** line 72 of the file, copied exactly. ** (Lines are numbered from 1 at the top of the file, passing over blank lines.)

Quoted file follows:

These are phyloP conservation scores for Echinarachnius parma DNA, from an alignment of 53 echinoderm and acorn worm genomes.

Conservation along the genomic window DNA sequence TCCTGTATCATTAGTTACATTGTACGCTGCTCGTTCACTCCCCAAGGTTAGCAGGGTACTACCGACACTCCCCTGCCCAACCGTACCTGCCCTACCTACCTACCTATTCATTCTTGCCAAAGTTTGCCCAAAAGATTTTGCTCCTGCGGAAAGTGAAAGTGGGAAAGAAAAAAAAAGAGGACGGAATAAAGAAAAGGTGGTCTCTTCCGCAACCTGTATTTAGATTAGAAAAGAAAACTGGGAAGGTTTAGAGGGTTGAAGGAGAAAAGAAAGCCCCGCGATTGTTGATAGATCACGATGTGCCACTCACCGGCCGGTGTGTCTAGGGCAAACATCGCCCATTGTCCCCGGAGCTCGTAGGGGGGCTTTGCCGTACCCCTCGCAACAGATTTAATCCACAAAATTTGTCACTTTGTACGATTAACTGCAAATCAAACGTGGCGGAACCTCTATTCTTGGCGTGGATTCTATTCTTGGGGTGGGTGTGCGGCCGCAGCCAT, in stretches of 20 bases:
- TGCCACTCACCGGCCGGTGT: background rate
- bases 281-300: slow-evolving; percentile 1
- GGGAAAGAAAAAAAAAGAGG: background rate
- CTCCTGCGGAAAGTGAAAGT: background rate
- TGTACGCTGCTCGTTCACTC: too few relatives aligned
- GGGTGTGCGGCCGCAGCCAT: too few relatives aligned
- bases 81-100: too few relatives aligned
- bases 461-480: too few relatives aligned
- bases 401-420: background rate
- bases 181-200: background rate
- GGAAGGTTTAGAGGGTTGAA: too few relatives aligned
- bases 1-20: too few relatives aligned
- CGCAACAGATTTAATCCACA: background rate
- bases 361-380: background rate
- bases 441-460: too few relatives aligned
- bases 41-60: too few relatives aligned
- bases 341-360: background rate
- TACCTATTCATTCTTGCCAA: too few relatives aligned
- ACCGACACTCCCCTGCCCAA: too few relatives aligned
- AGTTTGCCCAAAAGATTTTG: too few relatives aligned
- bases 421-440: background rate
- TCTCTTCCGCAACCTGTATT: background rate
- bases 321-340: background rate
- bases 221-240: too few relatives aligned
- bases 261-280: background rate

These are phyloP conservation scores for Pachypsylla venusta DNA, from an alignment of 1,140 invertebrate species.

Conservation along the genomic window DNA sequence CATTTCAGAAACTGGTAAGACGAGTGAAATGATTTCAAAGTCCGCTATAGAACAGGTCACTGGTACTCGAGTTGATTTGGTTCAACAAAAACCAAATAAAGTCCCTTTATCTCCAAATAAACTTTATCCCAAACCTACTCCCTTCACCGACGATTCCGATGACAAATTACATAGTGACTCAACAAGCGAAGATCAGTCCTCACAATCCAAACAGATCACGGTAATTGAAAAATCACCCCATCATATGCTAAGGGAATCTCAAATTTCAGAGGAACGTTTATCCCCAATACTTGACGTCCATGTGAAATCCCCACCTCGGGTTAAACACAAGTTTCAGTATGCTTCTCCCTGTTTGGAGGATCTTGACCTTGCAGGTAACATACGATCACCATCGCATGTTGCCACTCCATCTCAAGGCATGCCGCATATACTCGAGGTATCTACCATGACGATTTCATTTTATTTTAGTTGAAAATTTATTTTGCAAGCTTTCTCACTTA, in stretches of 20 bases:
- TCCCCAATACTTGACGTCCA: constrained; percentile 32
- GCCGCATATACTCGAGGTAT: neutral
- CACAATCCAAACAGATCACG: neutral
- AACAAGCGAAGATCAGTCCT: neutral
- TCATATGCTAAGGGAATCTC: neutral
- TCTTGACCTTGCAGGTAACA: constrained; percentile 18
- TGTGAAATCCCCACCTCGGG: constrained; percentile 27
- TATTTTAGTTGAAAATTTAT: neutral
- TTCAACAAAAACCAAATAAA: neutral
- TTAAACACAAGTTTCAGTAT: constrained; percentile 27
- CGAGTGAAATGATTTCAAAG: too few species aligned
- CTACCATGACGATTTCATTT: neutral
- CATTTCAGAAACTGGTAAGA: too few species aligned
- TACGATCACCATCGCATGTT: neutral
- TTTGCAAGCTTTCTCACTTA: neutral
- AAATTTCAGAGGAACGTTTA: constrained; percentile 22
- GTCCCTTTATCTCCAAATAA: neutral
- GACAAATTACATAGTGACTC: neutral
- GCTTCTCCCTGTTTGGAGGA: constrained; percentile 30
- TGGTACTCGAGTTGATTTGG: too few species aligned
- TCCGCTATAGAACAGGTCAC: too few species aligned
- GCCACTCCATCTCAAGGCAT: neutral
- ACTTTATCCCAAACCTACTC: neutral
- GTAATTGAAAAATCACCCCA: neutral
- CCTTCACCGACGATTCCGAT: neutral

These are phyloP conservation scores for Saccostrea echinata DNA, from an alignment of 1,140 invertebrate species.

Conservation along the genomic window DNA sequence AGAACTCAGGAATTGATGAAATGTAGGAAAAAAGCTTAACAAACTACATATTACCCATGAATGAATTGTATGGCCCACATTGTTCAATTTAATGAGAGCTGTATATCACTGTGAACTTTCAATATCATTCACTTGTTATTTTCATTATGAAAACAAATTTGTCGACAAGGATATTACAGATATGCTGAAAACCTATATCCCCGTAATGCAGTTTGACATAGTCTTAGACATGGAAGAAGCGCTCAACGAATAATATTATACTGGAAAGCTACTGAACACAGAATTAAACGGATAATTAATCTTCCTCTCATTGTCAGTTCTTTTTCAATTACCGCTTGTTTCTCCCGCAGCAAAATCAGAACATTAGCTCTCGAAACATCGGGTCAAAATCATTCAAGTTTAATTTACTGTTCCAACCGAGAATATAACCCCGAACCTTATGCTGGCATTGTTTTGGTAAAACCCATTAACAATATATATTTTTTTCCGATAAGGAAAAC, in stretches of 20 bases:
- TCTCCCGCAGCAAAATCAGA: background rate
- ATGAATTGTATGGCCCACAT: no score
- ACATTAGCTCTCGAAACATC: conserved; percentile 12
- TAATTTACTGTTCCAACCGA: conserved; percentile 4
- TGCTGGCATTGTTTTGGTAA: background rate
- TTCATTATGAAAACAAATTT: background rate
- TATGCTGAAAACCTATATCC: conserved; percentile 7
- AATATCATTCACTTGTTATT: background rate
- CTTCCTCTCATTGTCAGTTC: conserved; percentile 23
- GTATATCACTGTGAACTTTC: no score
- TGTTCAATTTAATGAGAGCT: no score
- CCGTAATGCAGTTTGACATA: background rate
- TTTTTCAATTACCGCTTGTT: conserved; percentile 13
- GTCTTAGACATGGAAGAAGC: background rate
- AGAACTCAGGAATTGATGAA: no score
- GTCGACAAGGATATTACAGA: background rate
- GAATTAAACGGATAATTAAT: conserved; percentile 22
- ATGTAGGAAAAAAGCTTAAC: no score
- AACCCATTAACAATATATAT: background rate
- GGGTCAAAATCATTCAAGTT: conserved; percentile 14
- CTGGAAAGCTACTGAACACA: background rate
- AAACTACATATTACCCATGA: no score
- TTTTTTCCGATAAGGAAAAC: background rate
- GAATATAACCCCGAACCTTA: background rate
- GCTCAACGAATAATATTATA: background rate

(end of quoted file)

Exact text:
- GTCGACAAGGATATTACAGA: background rate